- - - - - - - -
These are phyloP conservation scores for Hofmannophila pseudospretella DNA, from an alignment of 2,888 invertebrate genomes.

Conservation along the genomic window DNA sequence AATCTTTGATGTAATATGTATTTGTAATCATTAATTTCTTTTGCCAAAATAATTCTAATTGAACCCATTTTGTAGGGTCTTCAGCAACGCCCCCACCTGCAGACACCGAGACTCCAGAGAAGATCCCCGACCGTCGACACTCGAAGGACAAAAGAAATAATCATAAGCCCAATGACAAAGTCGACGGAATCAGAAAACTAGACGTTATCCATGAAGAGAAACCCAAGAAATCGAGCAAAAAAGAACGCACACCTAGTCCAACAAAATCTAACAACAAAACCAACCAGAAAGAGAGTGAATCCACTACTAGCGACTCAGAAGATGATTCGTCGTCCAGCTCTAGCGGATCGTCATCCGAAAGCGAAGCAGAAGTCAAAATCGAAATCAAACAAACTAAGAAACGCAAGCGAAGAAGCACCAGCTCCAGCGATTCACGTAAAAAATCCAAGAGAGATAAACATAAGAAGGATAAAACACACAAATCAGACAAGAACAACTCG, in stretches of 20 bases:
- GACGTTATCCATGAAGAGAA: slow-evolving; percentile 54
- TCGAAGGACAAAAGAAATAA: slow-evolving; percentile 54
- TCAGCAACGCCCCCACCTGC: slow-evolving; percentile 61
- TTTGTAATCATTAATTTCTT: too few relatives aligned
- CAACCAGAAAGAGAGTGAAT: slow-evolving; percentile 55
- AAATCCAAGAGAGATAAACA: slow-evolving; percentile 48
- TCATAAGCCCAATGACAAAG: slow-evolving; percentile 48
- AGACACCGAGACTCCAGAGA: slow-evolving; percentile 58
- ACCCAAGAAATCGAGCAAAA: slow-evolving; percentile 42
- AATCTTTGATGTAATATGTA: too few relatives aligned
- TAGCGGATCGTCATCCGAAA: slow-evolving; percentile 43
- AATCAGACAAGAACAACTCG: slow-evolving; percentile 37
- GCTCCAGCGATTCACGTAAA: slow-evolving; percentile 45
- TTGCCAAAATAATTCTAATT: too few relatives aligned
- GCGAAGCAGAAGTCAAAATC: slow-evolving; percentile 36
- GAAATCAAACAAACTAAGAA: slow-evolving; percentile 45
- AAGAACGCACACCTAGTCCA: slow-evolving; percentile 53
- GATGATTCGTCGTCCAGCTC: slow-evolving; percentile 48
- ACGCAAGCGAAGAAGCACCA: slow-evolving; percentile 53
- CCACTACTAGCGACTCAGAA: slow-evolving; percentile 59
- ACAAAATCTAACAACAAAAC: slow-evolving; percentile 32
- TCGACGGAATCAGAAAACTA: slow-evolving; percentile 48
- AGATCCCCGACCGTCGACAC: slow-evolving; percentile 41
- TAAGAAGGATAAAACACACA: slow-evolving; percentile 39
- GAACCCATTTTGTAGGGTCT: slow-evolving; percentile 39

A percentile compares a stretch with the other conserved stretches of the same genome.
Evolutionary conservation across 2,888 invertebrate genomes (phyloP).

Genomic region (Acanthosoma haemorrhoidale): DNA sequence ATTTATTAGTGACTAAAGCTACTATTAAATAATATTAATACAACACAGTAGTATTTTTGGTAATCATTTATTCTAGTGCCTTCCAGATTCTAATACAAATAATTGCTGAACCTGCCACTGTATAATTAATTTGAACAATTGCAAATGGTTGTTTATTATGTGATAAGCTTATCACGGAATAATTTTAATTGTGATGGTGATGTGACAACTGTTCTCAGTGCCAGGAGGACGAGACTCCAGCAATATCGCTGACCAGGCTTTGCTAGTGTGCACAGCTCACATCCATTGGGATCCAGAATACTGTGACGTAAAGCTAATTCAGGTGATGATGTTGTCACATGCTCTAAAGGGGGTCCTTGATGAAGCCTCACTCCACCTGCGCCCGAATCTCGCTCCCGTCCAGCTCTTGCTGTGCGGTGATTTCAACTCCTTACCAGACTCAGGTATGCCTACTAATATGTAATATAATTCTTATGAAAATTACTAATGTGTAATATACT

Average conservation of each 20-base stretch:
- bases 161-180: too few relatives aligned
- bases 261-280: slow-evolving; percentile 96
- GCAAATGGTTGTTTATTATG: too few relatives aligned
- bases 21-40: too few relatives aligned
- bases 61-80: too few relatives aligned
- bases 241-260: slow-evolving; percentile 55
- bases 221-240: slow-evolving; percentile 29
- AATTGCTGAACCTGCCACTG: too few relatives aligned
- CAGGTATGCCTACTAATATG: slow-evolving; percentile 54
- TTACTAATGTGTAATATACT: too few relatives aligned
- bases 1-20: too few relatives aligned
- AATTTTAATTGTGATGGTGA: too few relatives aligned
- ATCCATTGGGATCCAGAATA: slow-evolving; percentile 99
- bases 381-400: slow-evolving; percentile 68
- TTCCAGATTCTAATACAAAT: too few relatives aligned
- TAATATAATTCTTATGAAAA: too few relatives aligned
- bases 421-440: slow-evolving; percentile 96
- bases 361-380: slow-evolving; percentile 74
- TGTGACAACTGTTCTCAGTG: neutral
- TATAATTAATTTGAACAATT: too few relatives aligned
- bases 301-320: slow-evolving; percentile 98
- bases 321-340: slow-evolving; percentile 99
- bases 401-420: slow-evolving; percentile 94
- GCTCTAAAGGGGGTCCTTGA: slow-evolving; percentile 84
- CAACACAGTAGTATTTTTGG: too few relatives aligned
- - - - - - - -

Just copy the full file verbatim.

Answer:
These are phyloP conservation scores for Hofmannophila pseudospretella DNA, from an alignment of 2,888 invertebrate genomes.

Conservation along the genomic window DNA sequence AATCTTTGATGTAATATGTATTTGTAATCATTAATTTCTTTTGCCAAAATAATTCTAATTGAACCCATTTTGTAGGGTCTTCAGCAACGCCCCCACCTGCAGACACCGAGACTCCAGAGAAGATCCCCGACCGTCGACACTCGAAGGACAAAAGAAATAATCATAAGCCCAATGACAAAGTCGACGGAATCAGAAAACTAGACGTTATCCATGAAGAGAAACCCAAGAAATCGAGCAAAAAAGAACGCACACCTAGTCCAACAAAATCTAACAACAAAACCAACCAGAAAGAGAGTGAATCCACTACTAGCGACTCAGAAGATGATTCGTCGTCCAGCTCTAGCGGATCGTCATCCGAAAGCGAAGCAGAAGTCAAAATCGAAATCAAACAAACTAAGAAACGCAAGCGAAGAAGCACCAGCTCCAGCGATTCACGTAAAAAATCCAAGAGAGATAAACATAAGAAGGATAAAACACACAAATCAGACAAGAACAACTCG, in stretches of 20 bases:
- GACGTTATCCATGAAGAGAA: slow-evolving; percentile 54
- TCGAAGGACAAAAGAAATAA: slow-evolving; percentile 54
- TCAGCAACGCCCCCACCTGC: slow-evolving; percentile 61
- TTTGTAATCATTAATTTCTT: too few relatives aligned
- CAACCAGAAAGAGAGTGAAT: slow-evolving; percentile 55
- AAATCCAAGAGAGATAAACA: slow-evolving; percentile 48
- TCATAAGCCCAATGACAAAG: slow-evolving; percentile 48
- AGACACCGAGACTCCAGAGA: slow-evolving; percentile 58
- ACCCAAGAAATCGAGCAAAA: slow-evolving; percentile 42
- AATCTTTGATGTAATATGTA: too few relatives aligned
- TAGCGGATCGTCATCCGAAA: slow-evolving; percentile 43
- AATCAGACAAGAACAACTCG: slow-evolving; percentile 37
- GCTCCAGCGATTCACGTAAA: slow-evolving; percentile 45
- TTGCCAAAATAATTCTAATT: too few relatives aligned
- GCGAAGCAGAAGTCAAAATC: slow-evolving; percentile 36
- GAAATCAAACAAACTAAGAA: slow-evolving; percentile 45
- AAGAACGCACACCTAGTCCA: slow-evolving; percentile 53
- GATGATTCGTCGTCCAGCTC: slow-evolving; percentile 48
- ACGCAAGCGAAGAAGCACCA: slow-evolving; percentile 53
- CCACTACTAGCGACTCAGAA: slow-evolving; percentile 59
- ACAAAATCTAACAACAAAAC: slow-evolving; percentile 32
- TCGACGGAATCAGAAAACTA: slow-evolving; percentile 48
- AGATCCCCGACCGTCGACAC: slow-evolving; percentile 41
- TAAGAAGGATAAAACACACA: slow-evolving; percentile 39
- GAACCCATTTTGTAGGGTCT: slow-evolving; percentile 39

A percentile compares a stretch with the other conserved stretches of the same genome.
Evolutionary conservation across 2,888 invertebrate genomes (phyloP).

Genomic region (Acanthosoma haemorrhoidale): DNA sequence ATTTATTAGTGACTAAAGCTACTATTAAATAATATTAATACAACACAGTAGTATTTTTGGTAATCATTTATTCTAGTGCCTTCCAGATTCTAATACAAATAATTGCTGAACCTGCCACTGTATAATTAATTTGAACAATTGCAAATGGTTGTTTATTATGTGATAAGCTTATCACGGAATAATTTTAATTGTGATGGTGATGTGACAACTGTTCTCAGTGCCAGGAGGACGAGACTCCAGCAATATCGCTGACCAGGCTTTGCTAGTGTGCACAGCTCACATCCATTGGGATCCAGAATACTGTGACGTAAAGCTAATTCAGGTGATGATGTTGTCACATGCTCTAAAGGGGGTCCTTGATGAAGCCTCACTCCACCTGCGCCCGAATCTCGCTCCCGTCCAGCTCTTGCTGTGCGGTGATTTCAACTCCTTACCAGACTCAGGTATGCCTACTAATATGTAATATAATTCTTATGAAAATTACTAATGTGTAATATACT

Average conservation of each 20-base stretch:
- bases 161-180: too few relatives aligned
- bases 261-280: slow-evolving; percentile 96
- GCAAATGGTTGTTTATTATG: too few relatives aligned
- bases 21-40: too few relatives aligned
- bases 61-80: too few relatives aligned
- bases 241-260: slow-evolving; percentile 55
- bases 221-240: slow-evolving; percentile 29
- AATTGCTGAACCTGCCACTG: too few relatives aligned
- CAGGTATGCCTACTAATATG: slow-evolving; percentile 54
- TTACTAATGTGTAATATACT: too few relatives aligned
- bases 1-20: too few relatives aligned
- AATTTTAATTGTGATGGTGA: too few relatives aligned
- ATCCATTGGGATCCAGAATA: slow-evolving; percentile 99
- bases 381-400: slow-evolving; percentile 68
- TTCCAGATTCTAATACAAAT: too few relatives aligned
- TAATATAATTCTTATGAAAA: too few relatives aligned
- bases 421-440: slow-evolving; percentile 96
- bases 361-380: slow-evolving; percentile 74
- TGTGACAACTGTTCTCAGTG: neutral
- TATAATTAATTTGAACAATT: too few relatives aligned
- bases 301-320: slow-evolving; percentile 98
- bases 321-340: slow-evolving; percentile 99
- bases 401-420: slow-evolving; percentile 94
- GCTCTAAAGGGGGTCCTTGA: slow-evolving; percentile 84
- CAACACAGTAGTATTTTTGG: too few relatives aligned